Welcome to European Tribune. It's gone a bit quiet around here these days, but it's still going.
by Fran on Wed Apr 25th, 2007 at 12:12:44 AM EST
Scandal Season in Washington: Fredo and Wolfie Facing Unemployment - International - SPIEGEL ONLINE - News

The seats are getting hotter for World Bank President Paul Wolfowitz and Attorney General Alberto Gonzales. Both still enjoy the support of the US president, but dismissals may be just around the corner.

Why the long face Wolfie? It was hardly an evening for merrymaking, and US President George W. Bush decided he wouldn't even try. Traditionally, the US president pokes fun at himself at the annual White House Correspondents' Association Dinner, but with the Virginia Tech massacre still on everyone's minds, the timing at Sunday's dinner simply wasn't right.

There were other reasons for Bush to be somber as well. His press secretary Tony Snow has been diagnosed with life-threatening cancer. Over in Iraq, last week's deadly suicide bombs made a mockery of Bush's push for more security in Baghdad.

And then there were the two guests sitting at the very back of the hall.

Alberto Gonzales, still the US Attorney General, and Paul Wolfowitz, still the World Bank President, smiled bravely through the show -- but it certainly wasn't out of smugness for their futures. All of Washington is puzzling over whether and when Bush will drop one or both of them. Indeed, not even Bush confidantes deny that a presidential coup de grace for Gonzales and Wolfowitz is long overdue. Both have lost the one quality that is absolutely indispensable for their offices: moral authority.

by Fran on Wed Apr 25th, 2007 at 12:21:03 AM EST
[ Parent ]
I can't think of one single member of the Bush administration that has ever had inherent "moral authority".

They have only had perceived "moral authority" due to the willingness of our so called "free press" to create that appearance.

One attorney I know says a Gonzales resignation is inevitable. However, Bush and his neo-conservative handlers will remain loathe to remove the prime architect of an ongoing ideological purge within the Dept of Justice.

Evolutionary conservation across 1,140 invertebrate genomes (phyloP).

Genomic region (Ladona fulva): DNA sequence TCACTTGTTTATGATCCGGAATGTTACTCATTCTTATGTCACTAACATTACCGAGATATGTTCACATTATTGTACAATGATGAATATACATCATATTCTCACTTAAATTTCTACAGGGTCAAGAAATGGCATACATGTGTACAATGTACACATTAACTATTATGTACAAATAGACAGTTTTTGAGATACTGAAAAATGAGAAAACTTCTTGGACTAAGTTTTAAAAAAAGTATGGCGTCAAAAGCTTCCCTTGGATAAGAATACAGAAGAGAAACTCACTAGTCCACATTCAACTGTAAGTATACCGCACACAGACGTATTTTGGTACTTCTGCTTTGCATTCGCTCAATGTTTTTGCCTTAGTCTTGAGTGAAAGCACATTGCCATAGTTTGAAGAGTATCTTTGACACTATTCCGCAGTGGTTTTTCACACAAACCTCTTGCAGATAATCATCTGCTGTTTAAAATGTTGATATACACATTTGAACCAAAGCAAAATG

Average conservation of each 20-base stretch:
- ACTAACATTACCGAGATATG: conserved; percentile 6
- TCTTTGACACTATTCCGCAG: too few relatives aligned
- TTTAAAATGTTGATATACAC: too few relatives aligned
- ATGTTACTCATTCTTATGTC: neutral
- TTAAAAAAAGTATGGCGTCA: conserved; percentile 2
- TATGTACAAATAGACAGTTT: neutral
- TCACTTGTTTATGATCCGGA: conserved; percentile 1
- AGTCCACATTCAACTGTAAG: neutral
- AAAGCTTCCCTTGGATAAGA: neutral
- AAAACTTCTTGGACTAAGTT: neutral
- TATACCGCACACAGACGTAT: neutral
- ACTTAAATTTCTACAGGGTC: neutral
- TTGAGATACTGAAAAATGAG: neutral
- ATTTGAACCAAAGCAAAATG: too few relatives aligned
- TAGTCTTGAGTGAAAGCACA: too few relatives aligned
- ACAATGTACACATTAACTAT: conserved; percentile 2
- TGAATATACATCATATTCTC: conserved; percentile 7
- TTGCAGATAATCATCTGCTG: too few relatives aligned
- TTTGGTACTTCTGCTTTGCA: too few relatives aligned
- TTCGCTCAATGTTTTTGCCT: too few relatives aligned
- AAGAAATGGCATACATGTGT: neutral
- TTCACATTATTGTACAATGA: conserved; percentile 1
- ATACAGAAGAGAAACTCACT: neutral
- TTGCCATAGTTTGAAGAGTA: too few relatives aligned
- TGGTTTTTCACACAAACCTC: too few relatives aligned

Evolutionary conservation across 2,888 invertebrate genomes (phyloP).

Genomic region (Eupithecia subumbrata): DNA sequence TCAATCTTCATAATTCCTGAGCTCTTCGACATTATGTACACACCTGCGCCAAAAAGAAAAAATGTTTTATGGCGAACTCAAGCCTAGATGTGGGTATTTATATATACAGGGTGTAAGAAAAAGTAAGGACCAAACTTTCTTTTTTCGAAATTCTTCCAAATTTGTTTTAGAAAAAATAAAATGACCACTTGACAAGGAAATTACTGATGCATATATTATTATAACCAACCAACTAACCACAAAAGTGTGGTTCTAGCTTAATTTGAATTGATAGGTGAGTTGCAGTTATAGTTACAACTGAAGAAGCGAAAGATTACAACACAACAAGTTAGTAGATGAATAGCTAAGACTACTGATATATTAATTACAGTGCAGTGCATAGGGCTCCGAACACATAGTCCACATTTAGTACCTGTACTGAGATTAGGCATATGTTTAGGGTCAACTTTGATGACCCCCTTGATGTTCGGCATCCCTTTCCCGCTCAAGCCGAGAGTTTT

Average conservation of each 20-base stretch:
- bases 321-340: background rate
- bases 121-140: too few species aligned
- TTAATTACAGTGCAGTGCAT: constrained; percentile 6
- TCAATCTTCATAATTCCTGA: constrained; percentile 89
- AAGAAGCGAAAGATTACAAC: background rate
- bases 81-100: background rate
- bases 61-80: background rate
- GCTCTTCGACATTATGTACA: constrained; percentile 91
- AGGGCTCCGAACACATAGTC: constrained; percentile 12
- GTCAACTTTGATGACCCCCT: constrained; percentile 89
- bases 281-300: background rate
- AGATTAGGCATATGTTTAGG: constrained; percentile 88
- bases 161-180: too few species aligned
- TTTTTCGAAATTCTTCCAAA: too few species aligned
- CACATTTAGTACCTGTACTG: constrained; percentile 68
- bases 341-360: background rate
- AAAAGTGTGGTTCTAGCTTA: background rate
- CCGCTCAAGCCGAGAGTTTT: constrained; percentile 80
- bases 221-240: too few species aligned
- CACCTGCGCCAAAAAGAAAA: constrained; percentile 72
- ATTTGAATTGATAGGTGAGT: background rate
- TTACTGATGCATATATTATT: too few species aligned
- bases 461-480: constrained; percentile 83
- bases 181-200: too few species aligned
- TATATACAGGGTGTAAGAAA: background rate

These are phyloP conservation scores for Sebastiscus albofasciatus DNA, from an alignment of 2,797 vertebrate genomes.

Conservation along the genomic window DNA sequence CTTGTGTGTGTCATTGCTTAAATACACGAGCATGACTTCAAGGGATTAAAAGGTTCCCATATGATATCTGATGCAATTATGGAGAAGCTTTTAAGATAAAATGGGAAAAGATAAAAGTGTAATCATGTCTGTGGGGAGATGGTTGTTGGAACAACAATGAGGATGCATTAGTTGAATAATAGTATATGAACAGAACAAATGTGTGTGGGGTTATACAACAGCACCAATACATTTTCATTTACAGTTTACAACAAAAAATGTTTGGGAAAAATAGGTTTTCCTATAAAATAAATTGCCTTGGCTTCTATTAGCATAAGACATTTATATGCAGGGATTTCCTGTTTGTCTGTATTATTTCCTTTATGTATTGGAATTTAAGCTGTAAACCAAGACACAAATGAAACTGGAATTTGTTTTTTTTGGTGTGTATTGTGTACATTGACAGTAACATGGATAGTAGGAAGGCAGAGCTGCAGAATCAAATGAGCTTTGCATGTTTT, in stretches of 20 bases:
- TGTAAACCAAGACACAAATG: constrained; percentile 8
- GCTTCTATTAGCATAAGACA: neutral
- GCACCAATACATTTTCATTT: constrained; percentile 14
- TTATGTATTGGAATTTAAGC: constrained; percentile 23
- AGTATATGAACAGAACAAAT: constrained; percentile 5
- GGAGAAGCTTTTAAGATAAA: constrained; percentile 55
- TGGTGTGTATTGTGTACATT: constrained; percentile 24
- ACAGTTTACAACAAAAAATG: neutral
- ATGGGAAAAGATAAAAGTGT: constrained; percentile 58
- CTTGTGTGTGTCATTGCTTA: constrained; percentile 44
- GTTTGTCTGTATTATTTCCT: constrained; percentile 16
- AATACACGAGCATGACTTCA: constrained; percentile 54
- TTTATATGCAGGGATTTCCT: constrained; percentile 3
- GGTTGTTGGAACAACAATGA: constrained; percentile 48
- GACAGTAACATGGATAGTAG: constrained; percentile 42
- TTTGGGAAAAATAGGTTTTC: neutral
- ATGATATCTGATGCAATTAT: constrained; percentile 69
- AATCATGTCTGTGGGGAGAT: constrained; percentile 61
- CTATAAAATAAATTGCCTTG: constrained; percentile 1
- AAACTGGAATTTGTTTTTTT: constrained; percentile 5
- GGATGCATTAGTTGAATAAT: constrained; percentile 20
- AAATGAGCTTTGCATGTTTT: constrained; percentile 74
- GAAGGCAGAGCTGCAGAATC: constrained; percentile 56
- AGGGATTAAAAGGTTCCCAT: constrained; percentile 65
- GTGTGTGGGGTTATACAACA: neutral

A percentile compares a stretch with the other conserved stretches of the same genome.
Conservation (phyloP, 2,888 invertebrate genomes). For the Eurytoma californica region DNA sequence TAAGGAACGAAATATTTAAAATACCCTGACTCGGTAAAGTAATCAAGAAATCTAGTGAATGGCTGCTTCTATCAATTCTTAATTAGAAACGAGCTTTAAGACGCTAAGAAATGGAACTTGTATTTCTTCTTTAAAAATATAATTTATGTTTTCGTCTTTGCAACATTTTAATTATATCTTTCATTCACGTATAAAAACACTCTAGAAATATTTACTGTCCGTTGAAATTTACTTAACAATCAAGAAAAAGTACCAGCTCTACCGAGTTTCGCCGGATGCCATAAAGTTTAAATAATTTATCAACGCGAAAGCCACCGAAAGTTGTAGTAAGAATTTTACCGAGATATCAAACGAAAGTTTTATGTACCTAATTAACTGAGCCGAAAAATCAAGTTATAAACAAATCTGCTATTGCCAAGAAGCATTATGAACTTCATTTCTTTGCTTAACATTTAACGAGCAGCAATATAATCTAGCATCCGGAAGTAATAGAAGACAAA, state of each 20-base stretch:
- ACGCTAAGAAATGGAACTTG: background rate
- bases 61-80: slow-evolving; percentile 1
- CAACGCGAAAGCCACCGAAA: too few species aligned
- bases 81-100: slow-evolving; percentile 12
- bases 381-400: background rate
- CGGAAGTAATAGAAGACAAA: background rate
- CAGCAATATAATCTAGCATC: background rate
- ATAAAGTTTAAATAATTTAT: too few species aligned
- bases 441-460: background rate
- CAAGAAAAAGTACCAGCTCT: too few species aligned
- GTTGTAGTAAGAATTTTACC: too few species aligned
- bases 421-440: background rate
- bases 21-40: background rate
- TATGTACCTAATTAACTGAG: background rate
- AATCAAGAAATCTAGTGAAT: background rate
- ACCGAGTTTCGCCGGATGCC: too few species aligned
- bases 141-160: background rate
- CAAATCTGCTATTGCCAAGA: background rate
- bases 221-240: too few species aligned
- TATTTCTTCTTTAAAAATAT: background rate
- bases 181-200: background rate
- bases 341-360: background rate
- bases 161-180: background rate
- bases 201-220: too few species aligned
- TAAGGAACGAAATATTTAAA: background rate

No entities of our governments departments, agencies, etc to my knowledge have avoided six years of continuous ideological purging, which I expect to continue to the last days of this regime's rule.  

NVA, a viable option when the political process fails.

by NorthDakotaDemocrat (NorthDakotaDemocrat at gmail dot com) on Wed Apr 25th, 2007 at 01:34:20 AM EST
[ Parent ]
I can't see Gonzales going. He proved the underlying Bush principle of the unitary executive with his performance. WE decide, you don't. We'll tell you what we want you to know and will tell you nothing else. We are king and you are dominion.

He did his job.

keep to the Fen Causeway

by Helen (lareinagal at yahoo dot co dot uk) on Wed Apr 25th, 2007 at 04:49:27 AM EST
[ Parent ]
I really have no problem with Gonzales staying on. Politically he is hurt so badly that he can do very little (more) harm, and no conceivable replacement is going to restore DoJ's integrity until regime change day.

All he will do (and this is what the deciderator fails to grasp) is function as a great big scarlet letter indelibly affixed to the administration's breast, continually reminding all who see just how bad - immoral - these people really are.

The fact is that what we're experiencing right now is a top-down disaster. -Paul Krugman

by dvx (dvx.clt ät gmail dotcom) on Wed Apr 25th, 2007 at 06:35:53 AM EST
[ Parent ]
Wolfowitz deputy under fire over climate

One of Paul Wolfowitz's two handpicked deputies, Juan José Daboub, tried to water down references to climate change in one of the World Bank's main environmental strategy papers, the bank's chief scientist has told the Financial Times.